8. A bass was painted on the head of the bass drum.
9) When shot at, the dove dove into the bushes.
10) I did not object to the object.
11) The insurance was invalid for the invalid.
12) There was a row among the oarsmen about how to row.
13) They were too close to the door to close it.
14) The buck does funny things when the does are present.
15) A seamstress and a sewer fell down into a sewer line.
16) To help with planting, the farmer taught his sow to sow.
17) The wind was too strong to wind the sail.
18) Upon seeing the tear in the painting I shed a tear.
19) I had to subject the subject to a series of tests.
20) How can I intimate this to my most intimate friend?
Now wasn’t that fun? We all need a good laugh.  I posted this hoping to add a few giggles and laughs your way. Happy writing!

Never Give Up!
Joan Y. Edwards


  1. Joan,
    After reading this, I can appreciate good writing even more, especially when it's in English!

    1. Dear Linda,
      Thanks for writing. Good writing in English is a gift. Good luck in all your writing. May it be published soon.

  2. I'll show this to my husband, who hails from Greece...hails as in 'comes from'--he didn't fly in like an ice ball....(sorry, couldn't resist!)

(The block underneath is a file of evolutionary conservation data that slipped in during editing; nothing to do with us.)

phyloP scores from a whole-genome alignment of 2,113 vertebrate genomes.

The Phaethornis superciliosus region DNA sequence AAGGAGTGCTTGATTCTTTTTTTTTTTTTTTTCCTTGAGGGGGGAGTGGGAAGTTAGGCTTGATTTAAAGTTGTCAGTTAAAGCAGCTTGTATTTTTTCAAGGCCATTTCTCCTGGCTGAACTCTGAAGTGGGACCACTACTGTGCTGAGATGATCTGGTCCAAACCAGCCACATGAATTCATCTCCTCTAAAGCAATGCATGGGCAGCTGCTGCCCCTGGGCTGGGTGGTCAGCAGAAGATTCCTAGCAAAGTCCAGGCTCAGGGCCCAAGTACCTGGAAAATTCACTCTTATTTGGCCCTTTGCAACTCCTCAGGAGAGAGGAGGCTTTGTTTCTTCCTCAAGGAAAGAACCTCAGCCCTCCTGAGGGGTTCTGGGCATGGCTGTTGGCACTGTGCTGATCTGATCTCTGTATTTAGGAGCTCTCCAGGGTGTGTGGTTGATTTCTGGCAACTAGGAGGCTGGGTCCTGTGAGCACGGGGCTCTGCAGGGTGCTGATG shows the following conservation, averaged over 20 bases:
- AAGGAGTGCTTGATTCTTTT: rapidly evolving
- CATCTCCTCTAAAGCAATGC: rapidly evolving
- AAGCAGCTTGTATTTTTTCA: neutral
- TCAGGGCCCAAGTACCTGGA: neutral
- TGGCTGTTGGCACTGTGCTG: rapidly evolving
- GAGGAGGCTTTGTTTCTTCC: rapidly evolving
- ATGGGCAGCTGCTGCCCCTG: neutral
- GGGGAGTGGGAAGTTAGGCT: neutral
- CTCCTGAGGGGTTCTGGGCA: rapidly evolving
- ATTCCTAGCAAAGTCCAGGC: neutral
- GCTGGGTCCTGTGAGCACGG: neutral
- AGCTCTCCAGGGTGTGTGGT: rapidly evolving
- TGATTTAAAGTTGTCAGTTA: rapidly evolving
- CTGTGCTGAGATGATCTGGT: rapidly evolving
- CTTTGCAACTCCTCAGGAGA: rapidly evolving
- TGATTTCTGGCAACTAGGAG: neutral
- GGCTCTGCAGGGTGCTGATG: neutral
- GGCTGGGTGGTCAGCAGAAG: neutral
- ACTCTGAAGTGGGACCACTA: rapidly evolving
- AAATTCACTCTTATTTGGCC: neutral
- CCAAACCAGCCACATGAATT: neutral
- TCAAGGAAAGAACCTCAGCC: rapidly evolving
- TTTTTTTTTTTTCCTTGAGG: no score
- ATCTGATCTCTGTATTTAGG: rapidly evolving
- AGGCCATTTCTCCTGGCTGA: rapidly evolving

1. Dear Suzanne,
      Thank you for writing. I'm glad the humor was strong enough for you to share it with your husband who hails from Greece...hails as in 'comes from'--he didn't fly in like an ice ball. I love it. The thought of him coming into Greece like an ice ball would hurt. Ouch!
      I love it.

  3. Drink it up and drink it all down mean the same. The English language, like the American population, is heinz 57variety. Although it comes from German, not Latin (like the other major European languages), it borrows freely from multiple root languages and the result s a nice, rich mish-mosh. That's why writers who write u the English language have so many ways to describe any action or feeling.

    1. Dear Star Wizard,
      Thank you for writing. I like your comparison of the English language being like the American population, Heinz 57 variety. You are right. We are blessed to have so many words to use to describe actions or feelings. Celebrate you love of writing.

  4. Haha. Thanks for starting my day with a laugh. This is so true. Our son and wife had an exchange student from Okinawa one year, and she stayed confused by some of our sayings. Sweet girl.

    1. Dear Beverly,
      Thank you for writing. You're welcome for the laugh. I can only imagine the confusion of the exchange student by some of our sayings. The exchange student program is an asset, a win/win situation of learning for both the family that hosts and the student. Being able to laugh at our different words and phrases helps make life more fun.
      Celebrate you, your family, and exchange students

  5. Joan, what a great article! English is certainly a crazy language. Thanks for sharing.